by Joshua Grayson, PhD
Like the vast majority of JewishGen users, I have long been fascinated by my family history; my paternal grandfather Rolf Grayson and I often talk about his childhood memories and stories he had been told about our family’s history. I was able to discover a great deal about his mother’s side of the family by using Gesher Galicia and other resources. Using that database combined with resources from the LDS Family History Library, I was able to trace that part of the family back two hundred years—and some branches more than three hundred. Through historical newspapers, archives, and other resources, I was able to build up a more or less complete picture of my Galician family, complete with names, dates, addresses, occupations, and more. I even discovered that I have a rabbi, a Haskalah scholar, a Zionist pioneer, and a cubist painter in the family. I also learned that as upstanding citizens of our community, we had donated significant sums to support both the Austrian war effort in 1795 and rehabilitation efforts in the wake of devastating floods in 1845. Yet in spite of all of these impressive achievements for my grandfather’s mother’s family, my grandfather’s father’s family remained a complete mystery.
My grandfather never knew his father’s parents. Since they both died before he was born, and because his father had never been particularly close to them, that side of our family had long remained a mystery. My grandfather told me that his paternal grandfather Wolf Grajewski was born in Warsaw sometime during the 1860s and had sold cigarettes for a living (long before their harmful effects were known). He married a woman named Frieda Czak and moved from Warsaw to Germany in the 1890s: first to Berlin and then to several other cities before ultimately settling in Stuttgart. After Wolf’s death, his son Julius Grajewski moved to Munich where he married my great-grandmother. Yet where his branch originated from had long been lost to history.
JewishGen’s general database search has been extremely helpful to me in learning more about this side of my family—although only when combined with my own efforts at reading primary documents. When I searched for the name “Grajewski” in Warsaw, the only hit that looked promising was a marriage from 1894 between a Hirsch Grajewski and a Fraida Krzak. The names were similar enough to what I was looking for that I decided it was worth a closer look. Unfortunately, no other information was provided in the database; all columns other than the date and names of bride and groom were empty. The long-form document itself, uploaded in jpg form, was handwritten in old Russian cursive and was incredibly obtuse.
Luckily, I had spent a semester in college studying abroad in Moscow. Not only had I attained a significant degree of proficiency in Russian while there, but I had also studied Russian cursive handwriting. However, at first all I was able to read were the names of the bride and groom, which were written bilingually in Russian and Polish. I showed the document to Russian friends and international students from former Soviet countries, all of whom were stumped. Apparently I was on my own.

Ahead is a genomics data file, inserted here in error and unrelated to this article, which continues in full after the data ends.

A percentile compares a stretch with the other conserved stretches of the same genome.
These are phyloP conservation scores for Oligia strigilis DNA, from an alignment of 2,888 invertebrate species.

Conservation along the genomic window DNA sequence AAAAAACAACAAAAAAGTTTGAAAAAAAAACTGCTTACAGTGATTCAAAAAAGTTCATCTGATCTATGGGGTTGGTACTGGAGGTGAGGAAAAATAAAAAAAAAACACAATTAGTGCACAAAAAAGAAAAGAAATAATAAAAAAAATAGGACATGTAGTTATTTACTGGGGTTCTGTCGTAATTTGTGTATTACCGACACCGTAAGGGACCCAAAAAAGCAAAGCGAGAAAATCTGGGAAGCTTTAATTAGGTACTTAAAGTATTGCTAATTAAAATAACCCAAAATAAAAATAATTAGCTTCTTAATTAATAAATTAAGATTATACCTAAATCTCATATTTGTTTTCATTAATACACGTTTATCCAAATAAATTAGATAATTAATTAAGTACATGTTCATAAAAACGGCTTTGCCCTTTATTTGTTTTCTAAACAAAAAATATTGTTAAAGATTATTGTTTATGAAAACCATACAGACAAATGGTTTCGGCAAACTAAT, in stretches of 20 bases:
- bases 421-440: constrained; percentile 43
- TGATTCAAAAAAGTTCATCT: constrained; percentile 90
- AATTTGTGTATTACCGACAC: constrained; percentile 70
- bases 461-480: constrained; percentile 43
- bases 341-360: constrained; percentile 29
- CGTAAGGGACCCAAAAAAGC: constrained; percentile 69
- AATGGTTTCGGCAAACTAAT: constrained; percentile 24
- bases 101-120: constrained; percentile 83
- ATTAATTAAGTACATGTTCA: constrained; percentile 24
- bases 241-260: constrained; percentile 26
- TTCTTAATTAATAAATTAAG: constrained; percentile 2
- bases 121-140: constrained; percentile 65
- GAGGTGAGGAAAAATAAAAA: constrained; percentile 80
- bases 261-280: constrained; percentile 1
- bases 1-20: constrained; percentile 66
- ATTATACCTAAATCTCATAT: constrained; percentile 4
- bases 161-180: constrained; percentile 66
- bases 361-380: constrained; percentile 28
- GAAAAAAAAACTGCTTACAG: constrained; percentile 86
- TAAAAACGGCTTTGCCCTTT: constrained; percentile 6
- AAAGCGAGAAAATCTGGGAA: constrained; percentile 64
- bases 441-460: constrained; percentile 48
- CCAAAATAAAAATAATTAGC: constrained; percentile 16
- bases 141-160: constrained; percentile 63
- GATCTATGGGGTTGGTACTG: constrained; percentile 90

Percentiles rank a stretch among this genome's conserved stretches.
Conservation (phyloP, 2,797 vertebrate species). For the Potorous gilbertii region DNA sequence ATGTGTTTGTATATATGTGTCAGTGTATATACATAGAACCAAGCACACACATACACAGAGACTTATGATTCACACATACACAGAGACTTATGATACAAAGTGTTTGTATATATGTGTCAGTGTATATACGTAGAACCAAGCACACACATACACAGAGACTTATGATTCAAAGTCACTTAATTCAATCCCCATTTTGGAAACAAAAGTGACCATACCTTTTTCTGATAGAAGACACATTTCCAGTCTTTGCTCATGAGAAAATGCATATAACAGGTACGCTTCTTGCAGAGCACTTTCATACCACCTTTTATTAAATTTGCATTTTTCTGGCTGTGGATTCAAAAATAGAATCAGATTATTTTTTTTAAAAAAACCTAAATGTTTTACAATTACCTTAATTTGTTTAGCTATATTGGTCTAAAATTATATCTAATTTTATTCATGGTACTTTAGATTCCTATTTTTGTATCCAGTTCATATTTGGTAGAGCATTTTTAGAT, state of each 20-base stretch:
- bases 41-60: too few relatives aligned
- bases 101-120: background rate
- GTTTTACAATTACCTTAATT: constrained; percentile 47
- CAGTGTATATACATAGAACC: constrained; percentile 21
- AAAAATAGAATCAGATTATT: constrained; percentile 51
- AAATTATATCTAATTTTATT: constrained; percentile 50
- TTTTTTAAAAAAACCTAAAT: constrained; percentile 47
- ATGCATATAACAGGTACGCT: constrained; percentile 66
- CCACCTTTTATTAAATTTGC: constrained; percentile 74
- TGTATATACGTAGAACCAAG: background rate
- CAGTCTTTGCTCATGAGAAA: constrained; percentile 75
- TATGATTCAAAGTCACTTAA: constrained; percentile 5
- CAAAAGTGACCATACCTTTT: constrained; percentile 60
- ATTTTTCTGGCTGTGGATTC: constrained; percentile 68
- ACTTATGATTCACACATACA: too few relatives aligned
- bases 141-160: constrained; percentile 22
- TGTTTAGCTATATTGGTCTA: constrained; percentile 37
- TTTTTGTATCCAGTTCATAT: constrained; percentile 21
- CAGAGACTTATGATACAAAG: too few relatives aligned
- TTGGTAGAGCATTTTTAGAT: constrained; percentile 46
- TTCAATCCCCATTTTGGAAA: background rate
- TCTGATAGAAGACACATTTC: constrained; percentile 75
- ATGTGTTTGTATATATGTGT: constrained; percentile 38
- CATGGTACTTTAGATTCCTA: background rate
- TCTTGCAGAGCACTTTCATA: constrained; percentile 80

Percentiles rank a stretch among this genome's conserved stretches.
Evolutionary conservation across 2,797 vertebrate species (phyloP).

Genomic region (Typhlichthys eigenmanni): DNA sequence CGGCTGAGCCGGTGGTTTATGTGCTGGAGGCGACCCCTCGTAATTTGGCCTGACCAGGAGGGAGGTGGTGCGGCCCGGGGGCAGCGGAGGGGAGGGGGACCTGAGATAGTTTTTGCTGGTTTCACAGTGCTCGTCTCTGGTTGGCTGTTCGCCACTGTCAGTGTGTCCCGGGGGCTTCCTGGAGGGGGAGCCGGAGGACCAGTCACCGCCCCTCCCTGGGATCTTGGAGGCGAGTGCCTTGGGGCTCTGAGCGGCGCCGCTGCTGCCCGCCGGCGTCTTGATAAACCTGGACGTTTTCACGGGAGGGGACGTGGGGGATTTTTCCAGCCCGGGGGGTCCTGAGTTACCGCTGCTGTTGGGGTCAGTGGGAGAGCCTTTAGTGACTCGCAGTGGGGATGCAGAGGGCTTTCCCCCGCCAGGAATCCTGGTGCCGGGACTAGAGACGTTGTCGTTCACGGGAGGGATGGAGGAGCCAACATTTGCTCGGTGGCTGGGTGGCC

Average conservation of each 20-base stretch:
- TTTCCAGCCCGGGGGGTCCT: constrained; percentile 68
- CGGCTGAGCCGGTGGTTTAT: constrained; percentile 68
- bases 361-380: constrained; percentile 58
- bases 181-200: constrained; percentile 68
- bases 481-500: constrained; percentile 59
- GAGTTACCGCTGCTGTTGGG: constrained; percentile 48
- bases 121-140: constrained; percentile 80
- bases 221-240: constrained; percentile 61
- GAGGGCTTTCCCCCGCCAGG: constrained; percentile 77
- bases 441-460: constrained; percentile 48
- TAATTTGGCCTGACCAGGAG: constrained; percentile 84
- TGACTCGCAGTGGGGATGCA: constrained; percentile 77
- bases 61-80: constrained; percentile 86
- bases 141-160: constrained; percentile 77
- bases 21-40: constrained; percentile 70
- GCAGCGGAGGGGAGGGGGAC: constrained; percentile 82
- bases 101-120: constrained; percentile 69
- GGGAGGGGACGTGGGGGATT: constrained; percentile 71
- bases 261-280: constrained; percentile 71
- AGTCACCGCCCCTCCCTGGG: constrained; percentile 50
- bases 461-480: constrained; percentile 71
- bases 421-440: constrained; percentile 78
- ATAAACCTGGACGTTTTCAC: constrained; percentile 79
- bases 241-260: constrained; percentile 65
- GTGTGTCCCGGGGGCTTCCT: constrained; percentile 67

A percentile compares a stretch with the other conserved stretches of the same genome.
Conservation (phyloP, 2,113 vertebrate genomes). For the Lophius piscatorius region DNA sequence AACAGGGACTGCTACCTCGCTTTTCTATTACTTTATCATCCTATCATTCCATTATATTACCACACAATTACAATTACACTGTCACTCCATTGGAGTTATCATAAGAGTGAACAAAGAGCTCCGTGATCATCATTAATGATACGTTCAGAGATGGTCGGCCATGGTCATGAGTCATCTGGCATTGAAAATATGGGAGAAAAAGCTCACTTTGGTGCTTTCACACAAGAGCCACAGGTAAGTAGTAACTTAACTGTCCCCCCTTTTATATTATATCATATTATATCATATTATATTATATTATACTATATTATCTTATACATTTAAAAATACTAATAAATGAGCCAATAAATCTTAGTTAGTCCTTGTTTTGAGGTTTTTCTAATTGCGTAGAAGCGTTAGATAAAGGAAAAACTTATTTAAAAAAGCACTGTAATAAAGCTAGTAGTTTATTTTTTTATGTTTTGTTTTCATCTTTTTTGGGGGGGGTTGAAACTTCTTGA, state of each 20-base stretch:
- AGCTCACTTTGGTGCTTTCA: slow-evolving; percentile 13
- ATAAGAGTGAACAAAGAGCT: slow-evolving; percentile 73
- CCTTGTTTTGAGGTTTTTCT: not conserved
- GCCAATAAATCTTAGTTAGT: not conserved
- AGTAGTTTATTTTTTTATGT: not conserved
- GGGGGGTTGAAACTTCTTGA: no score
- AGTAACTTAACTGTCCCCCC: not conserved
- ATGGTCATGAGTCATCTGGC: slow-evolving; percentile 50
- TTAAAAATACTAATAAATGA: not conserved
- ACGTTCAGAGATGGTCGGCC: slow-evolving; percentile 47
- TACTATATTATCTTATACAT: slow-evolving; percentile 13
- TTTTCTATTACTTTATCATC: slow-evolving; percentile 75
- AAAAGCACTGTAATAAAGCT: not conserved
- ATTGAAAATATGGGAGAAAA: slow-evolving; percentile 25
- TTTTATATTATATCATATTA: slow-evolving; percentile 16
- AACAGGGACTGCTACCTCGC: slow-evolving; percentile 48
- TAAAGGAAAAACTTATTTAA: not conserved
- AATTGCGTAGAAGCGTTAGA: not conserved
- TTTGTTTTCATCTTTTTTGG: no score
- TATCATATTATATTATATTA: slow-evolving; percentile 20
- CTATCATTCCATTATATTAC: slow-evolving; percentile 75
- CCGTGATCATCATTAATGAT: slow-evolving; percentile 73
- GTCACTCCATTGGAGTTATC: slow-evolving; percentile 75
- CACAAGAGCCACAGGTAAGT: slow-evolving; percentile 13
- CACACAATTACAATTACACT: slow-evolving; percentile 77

Undaunted by a challenge, I decided to seek out various genealogy resources for reading old Russian handwritten documents. I learned that in 1917 the Russian language went through a spelling reform which had eliminated several extraneous letters from the alphabet; I had not been taught the cursive forms of these letters when I studied in Moscow almost a century later. Additionally, prior to the spelling reform several letters had multiple handwritten forms, all of which were also eliminated in 1917. I studied Russian genealogy vocabulary lists, practiced with reading exercises, and experimented. After several months, I was eventually able to begin to crack the document. What I discovered was astounding.
The ability to read pre-Revolutionary Russian cursive writing turned out to be the key that unlocked the entire history of my grandfather’s father’s family. First off, I was able to find that Hirsch Grajewski had worked as a tobacconist—confirmation that this marriage document really was for my great-great-grandparents rather than people with similar names. Apparently, when my great-great-grandfather moved from Poland to Germany, he changed himself from a deer (Hirsch) into a wolf (Wolf). Already, I seemed to be learning about what his personality may have been like. After a lot of trial and error (more error than trial), I was eventually able to read the entire document. The marriage record gave absolutely everything, starting with the ages of both bride and groom (groom was 27, bride was 28). Even better, it provided the names of both sets of parents: Josek and Blima Grajewski, and Josek and Chana Krzak. Blima’s maiden name was recorded as unknown, but Chana’s maiden name is given as Kitmacher. The marriage record also gave Hirsch’s parents’ ages and street addresses for both sets of parents.